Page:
2020 GLOBAL YEAR OF THE BIBLE

The 2020 GLOBAL YEAR OF THE BIBLE is a relational network of people who wish to encourage a fresh movement of re-engaging with God’s Word at a grassroots level all around our planet. More than 2.4 billion individuals self-identify as followers of Jesus. Many of their globally known leaders have declared 2020 to be the […]

The 2020 GLOBAL YEAR OF THE BIBLE is a relational network of people who wish to encourage a fresh movement of re-engaging with God’s Word at a grassroots level all around our planet. More than 2.4 billion individuals self-identify as followers of Jesus. Many of their globally known leaders have declared 2020 to be the Global Year of the Bible (Bibleyear2020.com).

The National Association of Evangelicals (NAE) has also embraced 2020 as the Year of the Bible, and that team has prepared a reading guide to assist in reading through the Bible in 2020. This year’s guide is a special edition in celebration of the Year of the Bible. The 2020 guide features a new reading plan to coincide with an engaging 7–10-minute daily podcast (TheBibleRecap.com) that summarizes each day’s reading. Many try to read through the Bible but lose momentum. The Bible Recap podcast is created to empower and encourage readers every day!

According to LifeWay research, “more than half of Americans have read little or none of the Bible.” Anecdotally, I recently heard a professor who taught a foundations class at a Christian university say that there was little difference in Bible knowledge between students with no church background and those who were raised in the church.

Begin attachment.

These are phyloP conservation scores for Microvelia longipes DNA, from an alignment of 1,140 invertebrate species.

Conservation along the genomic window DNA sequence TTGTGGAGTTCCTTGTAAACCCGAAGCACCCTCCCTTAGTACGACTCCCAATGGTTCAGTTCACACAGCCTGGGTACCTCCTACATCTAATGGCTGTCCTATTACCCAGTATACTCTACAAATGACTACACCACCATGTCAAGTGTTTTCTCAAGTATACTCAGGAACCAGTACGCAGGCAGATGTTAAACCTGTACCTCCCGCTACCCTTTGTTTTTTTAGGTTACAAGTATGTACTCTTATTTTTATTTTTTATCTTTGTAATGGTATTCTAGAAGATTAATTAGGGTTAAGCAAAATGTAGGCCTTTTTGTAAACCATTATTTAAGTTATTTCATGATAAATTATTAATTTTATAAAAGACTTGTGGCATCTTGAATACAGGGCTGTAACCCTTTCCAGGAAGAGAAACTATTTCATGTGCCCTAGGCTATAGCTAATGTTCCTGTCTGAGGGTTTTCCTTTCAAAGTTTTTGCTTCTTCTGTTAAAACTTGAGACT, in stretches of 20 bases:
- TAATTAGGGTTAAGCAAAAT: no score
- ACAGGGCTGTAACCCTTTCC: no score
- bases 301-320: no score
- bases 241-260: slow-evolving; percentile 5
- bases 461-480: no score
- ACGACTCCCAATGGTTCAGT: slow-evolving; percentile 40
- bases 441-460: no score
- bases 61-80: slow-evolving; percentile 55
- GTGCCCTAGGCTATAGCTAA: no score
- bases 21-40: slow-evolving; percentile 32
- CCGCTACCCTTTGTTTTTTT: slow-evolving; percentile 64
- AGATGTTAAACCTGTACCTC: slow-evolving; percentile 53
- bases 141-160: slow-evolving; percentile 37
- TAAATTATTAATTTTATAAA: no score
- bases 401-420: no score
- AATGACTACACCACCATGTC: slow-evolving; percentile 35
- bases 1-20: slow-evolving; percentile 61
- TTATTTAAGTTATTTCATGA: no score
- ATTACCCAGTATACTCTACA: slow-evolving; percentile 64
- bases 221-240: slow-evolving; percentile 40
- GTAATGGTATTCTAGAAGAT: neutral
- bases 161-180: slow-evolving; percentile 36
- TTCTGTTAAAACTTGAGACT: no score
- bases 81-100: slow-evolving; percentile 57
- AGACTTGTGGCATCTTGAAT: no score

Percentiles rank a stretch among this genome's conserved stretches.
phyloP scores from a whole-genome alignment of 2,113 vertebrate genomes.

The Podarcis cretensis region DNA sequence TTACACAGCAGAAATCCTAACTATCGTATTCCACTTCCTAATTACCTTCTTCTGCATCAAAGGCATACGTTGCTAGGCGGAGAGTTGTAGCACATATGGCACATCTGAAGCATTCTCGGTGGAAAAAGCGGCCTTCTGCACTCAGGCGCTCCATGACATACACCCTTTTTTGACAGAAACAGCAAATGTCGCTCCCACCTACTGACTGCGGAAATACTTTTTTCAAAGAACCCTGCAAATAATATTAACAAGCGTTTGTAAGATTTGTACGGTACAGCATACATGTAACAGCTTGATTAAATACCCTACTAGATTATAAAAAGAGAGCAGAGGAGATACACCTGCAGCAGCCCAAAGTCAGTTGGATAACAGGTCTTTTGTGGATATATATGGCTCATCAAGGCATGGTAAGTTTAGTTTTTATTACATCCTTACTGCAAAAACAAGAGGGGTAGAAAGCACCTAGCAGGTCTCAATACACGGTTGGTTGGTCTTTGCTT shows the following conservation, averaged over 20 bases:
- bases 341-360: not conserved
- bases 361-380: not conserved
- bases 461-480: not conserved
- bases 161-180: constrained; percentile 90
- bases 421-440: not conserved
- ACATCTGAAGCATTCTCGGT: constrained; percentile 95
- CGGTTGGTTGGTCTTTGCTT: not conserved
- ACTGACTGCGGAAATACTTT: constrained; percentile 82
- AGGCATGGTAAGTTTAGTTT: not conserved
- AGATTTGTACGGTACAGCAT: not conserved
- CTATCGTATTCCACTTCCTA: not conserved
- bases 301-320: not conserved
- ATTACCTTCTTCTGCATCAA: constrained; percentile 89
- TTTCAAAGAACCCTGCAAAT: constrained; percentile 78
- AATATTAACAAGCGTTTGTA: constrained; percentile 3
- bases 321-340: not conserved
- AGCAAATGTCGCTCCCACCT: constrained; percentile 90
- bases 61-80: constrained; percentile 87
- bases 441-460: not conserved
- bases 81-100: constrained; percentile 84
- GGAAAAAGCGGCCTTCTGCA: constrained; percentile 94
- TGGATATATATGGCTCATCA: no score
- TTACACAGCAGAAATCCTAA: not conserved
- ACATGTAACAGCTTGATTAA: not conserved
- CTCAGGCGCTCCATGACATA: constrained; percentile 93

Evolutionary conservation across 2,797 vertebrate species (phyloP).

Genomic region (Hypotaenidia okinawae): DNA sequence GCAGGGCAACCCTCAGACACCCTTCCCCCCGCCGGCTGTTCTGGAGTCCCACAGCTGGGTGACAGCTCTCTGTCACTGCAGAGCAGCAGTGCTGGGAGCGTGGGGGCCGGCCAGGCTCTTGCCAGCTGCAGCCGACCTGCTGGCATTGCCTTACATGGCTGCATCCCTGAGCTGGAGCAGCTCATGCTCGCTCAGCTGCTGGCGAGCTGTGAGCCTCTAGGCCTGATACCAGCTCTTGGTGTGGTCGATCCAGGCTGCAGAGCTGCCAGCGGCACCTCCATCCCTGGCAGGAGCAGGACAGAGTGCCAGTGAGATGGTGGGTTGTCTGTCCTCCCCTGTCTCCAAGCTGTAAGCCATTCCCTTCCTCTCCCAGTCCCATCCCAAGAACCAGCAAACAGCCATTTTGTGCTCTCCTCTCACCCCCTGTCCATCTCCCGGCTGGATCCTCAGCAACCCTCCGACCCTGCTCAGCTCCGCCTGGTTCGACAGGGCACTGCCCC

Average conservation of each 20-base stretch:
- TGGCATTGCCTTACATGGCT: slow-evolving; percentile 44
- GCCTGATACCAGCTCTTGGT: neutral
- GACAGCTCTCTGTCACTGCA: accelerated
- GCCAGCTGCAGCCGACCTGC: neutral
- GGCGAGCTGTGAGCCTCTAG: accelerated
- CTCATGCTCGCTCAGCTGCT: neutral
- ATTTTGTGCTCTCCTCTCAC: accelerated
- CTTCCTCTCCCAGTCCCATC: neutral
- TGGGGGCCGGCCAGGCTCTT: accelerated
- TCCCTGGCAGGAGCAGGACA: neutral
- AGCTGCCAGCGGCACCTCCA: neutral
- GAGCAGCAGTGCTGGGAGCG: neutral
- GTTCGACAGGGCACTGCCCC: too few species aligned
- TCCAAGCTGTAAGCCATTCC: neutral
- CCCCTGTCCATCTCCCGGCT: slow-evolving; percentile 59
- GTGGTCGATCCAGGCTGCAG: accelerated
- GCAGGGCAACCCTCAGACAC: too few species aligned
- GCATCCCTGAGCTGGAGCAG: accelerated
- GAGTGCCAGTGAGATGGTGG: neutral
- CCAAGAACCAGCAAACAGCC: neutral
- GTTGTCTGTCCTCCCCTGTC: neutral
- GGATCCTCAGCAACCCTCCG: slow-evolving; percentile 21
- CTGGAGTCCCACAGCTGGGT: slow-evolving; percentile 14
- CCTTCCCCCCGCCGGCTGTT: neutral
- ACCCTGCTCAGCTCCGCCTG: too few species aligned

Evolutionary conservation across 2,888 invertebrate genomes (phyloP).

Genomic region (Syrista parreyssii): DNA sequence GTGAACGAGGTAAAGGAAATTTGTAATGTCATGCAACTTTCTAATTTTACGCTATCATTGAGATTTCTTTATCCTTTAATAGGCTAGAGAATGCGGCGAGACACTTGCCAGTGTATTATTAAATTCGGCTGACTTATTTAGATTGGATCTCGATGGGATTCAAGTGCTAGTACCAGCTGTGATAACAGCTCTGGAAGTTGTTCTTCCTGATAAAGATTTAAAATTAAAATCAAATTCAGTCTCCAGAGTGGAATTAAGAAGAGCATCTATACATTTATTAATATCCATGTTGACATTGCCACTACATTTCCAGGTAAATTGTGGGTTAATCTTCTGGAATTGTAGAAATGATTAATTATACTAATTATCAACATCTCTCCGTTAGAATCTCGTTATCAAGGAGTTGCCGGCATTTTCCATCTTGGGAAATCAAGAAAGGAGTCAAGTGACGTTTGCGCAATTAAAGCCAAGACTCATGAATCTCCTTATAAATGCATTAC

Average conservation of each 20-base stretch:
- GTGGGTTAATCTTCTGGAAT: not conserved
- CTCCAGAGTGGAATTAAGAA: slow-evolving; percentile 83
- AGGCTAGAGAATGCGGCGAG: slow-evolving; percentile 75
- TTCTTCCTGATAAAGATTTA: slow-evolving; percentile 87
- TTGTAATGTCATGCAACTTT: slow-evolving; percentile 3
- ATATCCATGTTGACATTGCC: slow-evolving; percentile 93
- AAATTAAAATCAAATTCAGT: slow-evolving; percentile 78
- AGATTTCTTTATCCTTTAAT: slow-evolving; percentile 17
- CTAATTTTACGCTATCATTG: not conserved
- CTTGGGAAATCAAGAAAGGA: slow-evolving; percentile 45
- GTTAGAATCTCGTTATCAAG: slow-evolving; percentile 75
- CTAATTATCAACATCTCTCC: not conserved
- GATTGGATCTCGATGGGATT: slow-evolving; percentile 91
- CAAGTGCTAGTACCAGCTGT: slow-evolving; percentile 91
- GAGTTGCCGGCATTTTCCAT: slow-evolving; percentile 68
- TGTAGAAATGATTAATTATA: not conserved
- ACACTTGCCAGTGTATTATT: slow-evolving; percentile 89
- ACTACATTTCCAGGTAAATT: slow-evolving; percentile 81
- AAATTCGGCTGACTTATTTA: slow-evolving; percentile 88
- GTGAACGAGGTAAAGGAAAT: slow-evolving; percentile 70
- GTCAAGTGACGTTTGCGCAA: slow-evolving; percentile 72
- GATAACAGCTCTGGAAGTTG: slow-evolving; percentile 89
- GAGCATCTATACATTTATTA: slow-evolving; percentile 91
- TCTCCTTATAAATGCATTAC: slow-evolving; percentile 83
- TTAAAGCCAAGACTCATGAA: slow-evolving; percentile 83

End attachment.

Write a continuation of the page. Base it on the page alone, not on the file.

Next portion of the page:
William Bennett, former Secretary of Education, once said that America had lost her moral compass. That was in the ’80s. The continual moral shift in America is obvious as we look at the number of non-Biblical values that are not only accepted but are embraced and even celebrated. If the Church is Biblically illiterate, societal values will shape the Church instead of the Church shaping the culture. If we fill our churches with people but fail to fill the people with God’s Word, we will fail to truly make disciples of Jesus.

The Year of the Bible is a recognition that we must turn the tide of Biblical illiteracy and that we must equip the church with tools to “rightly divide the Word of Truth.” Unless believers are reading and studying the Word on their own, they will be shallow in their faith at best. Biblical preaching is essential, but believers who hear the Word preached from the best preachers only once per week (or less) will not have a solid foundation.

Leaders in the church must find ways to challenge and equip people to read and study the Word. Believers need to take their relationship with Jesus seriously enough to become students of the Word. Perhaps if believers truly hide the Word in their hearts, they will be able to answer questions that are being asked by the secular world, and we can begin to see a Biblical moral compass return to the nation.

Whether you read through the Bible in one year or even two, the Year of the Bible challenges us to be consistent in reading and studying God’s Word.